Hoping for the pope

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Hoping for the pope

Pope Francis on Thursday was positive about an invitation to Pyongyang delivered by South Korean President Moon Jae-in at a meeting with the pontiff at the Vatican. At a summit in Pyongyang last month, Moon proposed to North Korean leader Kim Jong-un that he invite the pope to North Korea. Kim reportedly told Moon that he would heartily welcome the pope if he visits Pyongyang sooner or later.

A papal visit to North Korea would carry great significance today. First of all, it could help the conflict-ridden Korean Peninsula put all the confrontations behind it and move toward peace for a better future. A papal visit could also offer a watershed moment for the North Korean people — who have been living under arguably the most despotic and oppressive regime over the last seven decades — by helping them move onto a path of liberty and human rights.

Pope Francis has great interest in Korean Peninsular issues. He chose to visit South Korea in 2014 — a year after taking office — which was his first and only destination in Asia that year. Moon also persistently requested the pope to play a positive role in resolving the decades-long division of the peninsula. Thanks to frequent correspondence, the Vatican’s treatment of Moon was extraordinary, as clearly seen in a senior Vatican official’s arranging of a special mass for peace on the Korean Peninsula at St. Peter’s Basilica. After the mass, Moon highlighted the need to overcome division and achieve peace on the peninsula by putting an end to the last-remaining legacy of the Cold War through an end-of-war declaration and peace treaty.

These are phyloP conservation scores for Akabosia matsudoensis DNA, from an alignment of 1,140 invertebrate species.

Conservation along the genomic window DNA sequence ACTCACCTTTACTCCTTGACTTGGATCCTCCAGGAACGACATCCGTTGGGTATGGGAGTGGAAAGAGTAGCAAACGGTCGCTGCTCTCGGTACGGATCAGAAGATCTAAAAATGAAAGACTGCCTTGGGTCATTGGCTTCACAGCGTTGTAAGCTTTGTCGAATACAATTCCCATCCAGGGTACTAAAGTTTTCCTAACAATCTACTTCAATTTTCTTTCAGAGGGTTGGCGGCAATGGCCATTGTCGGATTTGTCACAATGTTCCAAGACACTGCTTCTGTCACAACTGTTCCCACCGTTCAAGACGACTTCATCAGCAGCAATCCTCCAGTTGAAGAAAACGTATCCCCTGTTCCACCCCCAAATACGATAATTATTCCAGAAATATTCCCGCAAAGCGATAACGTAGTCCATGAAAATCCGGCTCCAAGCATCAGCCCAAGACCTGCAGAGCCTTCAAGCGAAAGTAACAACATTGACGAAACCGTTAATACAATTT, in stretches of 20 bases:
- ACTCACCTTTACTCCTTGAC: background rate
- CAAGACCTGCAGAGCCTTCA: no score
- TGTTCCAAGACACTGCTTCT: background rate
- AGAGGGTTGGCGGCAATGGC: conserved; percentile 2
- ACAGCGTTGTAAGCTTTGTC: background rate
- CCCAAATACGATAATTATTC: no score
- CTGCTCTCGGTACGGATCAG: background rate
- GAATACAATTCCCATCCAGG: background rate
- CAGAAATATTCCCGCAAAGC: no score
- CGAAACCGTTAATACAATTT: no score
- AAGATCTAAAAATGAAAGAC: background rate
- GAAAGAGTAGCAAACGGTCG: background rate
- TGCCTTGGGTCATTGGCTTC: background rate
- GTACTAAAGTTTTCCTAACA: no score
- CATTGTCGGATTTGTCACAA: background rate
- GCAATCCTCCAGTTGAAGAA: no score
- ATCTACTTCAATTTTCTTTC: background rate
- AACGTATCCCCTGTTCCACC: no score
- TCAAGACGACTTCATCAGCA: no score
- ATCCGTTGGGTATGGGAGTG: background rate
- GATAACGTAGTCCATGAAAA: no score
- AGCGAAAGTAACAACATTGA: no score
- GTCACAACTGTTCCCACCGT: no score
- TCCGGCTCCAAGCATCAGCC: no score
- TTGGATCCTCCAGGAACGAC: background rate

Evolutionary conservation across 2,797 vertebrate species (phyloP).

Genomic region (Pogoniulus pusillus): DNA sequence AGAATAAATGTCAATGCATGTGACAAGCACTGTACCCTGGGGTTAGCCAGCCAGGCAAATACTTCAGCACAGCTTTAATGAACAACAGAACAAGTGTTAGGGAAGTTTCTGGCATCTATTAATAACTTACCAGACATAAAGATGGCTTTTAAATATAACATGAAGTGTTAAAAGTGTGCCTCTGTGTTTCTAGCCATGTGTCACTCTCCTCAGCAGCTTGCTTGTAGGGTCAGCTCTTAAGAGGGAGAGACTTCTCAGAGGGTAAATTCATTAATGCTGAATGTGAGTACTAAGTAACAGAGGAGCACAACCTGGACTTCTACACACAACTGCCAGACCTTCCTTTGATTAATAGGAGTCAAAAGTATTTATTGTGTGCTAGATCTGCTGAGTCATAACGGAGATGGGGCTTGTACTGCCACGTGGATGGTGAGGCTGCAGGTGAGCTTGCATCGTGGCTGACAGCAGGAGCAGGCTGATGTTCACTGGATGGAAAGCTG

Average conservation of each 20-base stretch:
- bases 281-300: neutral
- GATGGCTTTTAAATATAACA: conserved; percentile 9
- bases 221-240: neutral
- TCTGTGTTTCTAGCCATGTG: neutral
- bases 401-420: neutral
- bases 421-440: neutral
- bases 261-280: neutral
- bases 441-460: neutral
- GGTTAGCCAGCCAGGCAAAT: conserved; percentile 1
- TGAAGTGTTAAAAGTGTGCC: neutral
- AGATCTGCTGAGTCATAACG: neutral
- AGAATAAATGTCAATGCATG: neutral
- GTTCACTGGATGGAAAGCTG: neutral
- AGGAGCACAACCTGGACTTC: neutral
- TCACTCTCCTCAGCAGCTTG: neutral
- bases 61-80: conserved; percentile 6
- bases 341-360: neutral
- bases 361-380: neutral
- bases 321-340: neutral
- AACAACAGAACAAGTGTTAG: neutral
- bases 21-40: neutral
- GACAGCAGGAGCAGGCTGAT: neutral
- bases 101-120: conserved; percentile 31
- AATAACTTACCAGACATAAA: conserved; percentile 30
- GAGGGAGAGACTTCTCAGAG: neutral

However, the road to a papal visit to Pyongyang will not be so smooth given the North’s poor human rights record and lack of religious freedoms, in particular. That’s why former North Korean leader Kim Jong-il’s request for Pope John Paul II to visit Pyongyang eventually went down the drain. But Pope Francis is different. He has the conviction that he should end the painful era of division and rupture to build a bridge of brotherhood and plant a seed of hope on the barren Northeast Asian land.

We are looking forward to Pope Francis’ visit to North Korea. But at the same time, we should not forget that genuine peace on the peninsula can only be achieved by the denuclearization of North Korea.

In that sense, the Blue House’s typical reiteration of a solid alliance between South Korea and the United States and its all-out diplomacy to ease international sanctions on North Korea are ringing alarms. The government must act carefully.

JoongAng Ilbo, Oct. 20, Page 34
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